Norwegina intelligence officials have confirmed the report and said the citizens fought on the side of insurgents and even shot at NATO-led international troops that have included Norwegian soldiers.
Lt Gen Kjell Grandhagen, who heads the military’s intelligence gathering unit (Etterretningstjenesten, also known as E-tjenesten) quoted by Newspaper Aftenposten confirmed that the unit “for several years” has followed the movements of Norwegians “who travel to Afghanistan and Pakistan to take part in armed battle or terror-related training.”
He said there were “very few cases,” but in a few of them, “Norwegians were directly tied to carrying out or attempting armed attacks against Afghan authorities and/or the (NATO-led) ISAF (International Security Assistance Force), where Norwegian soldiers are also involved.”
He did not disclose further information regarding when or where the attacks in Afghanistan were carried out or attempted.
According to the fresh reports obtained by Norwegina authorities an identified Norwegian Islamic man who, as late as a few weeks ago, is said to have participated in an attack targeted at ISAF soldiers in Afghanistan, Aftenposten reported.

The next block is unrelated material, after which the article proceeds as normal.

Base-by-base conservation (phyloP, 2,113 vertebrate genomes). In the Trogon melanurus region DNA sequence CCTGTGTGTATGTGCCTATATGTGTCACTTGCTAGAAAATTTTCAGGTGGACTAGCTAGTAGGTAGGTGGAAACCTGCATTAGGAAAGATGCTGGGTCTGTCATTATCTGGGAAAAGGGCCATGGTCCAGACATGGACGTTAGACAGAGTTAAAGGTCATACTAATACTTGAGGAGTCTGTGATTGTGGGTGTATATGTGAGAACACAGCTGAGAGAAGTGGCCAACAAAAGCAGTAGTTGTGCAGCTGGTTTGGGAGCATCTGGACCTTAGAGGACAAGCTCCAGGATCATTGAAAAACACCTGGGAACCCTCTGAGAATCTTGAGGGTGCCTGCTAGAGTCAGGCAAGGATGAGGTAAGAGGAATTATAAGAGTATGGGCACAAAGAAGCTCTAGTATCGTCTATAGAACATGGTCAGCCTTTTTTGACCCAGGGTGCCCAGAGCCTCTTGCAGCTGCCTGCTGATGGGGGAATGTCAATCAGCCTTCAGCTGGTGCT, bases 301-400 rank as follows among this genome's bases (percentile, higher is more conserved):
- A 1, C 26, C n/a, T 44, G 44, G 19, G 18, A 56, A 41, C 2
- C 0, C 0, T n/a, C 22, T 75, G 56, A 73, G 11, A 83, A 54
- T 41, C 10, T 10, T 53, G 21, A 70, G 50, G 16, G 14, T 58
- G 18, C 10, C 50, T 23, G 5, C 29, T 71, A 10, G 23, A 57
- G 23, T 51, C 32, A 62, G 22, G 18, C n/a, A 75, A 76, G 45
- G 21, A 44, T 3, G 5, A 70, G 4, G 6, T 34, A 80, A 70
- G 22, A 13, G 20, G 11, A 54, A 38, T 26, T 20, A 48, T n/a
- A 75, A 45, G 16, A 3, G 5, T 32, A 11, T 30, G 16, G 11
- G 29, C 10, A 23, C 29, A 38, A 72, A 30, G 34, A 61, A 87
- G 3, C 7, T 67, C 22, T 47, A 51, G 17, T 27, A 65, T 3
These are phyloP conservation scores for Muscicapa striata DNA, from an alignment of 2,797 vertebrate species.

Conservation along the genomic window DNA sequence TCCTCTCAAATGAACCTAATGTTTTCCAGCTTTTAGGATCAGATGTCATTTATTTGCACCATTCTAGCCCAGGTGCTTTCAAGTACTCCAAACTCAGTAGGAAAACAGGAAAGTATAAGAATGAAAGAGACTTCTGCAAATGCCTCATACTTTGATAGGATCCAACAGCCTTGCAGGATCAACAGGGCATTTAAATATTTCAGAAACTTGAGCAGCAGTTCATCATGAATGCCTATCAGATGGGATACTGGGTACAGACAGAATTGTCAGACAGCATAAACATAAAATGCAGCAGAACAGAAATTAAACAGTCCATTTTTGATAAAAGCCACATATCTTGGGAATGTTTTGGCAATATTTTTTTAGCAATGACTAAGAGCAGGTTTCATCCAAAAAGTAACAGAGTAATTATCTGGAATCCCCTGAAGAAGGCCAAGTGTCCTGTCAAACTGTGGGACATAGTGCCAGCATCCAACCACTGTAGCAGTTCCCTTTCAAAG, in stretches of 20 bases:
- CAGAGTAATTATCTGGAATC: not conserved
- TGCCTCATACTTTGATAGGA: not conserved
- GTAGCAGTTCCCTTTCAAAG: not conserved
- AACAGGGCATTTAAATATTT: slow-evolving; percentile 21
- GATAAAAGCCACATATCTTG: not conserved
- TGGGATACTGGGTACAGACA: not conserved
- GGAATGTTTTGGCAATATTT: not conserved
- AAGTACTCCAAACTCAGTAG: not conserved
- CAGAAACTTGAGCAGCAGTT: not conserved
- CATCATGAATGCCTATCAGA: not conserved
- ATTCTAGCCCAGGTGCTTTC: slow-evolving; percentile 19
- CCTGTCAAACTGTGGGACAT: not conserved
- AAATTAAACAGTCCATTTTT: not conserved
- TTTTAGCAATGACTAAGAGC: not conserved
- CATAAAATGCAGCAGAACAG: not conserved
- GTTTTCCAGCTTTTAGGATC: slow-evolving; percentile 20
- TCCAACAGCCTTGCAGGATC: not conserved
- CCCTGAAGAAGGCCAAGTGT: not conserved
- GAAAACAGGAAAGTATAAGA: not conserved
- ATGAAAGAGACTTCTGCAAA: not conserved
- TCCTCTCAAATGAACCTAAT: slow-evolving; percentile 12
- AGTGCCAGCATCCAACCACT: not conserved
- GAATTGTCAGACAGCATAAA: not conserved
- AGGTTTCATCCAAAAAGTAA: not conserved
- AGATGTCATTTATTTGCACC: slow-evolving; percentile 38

Norway has been in the process of withdrawing its troops but around 200 remain and the government is evaluating requests from Afghan authorities that others return.
Norway has maintained around 500 troops on average in Afghanistan, a fraction of those supplied by countries like the US and Great Britain but still relatively large given Norway’s small population and overall military force. Many will remain, but in administrative and command roles, not engaged in active fighting.
The defense ministry’s operative headquarters (Forsvarets operative hovedkvarter, FOH) describes the move as from being active in the field, to a more “strategic” role. The plan will also reduce costs and “wear and tear” on the military at home in Norway.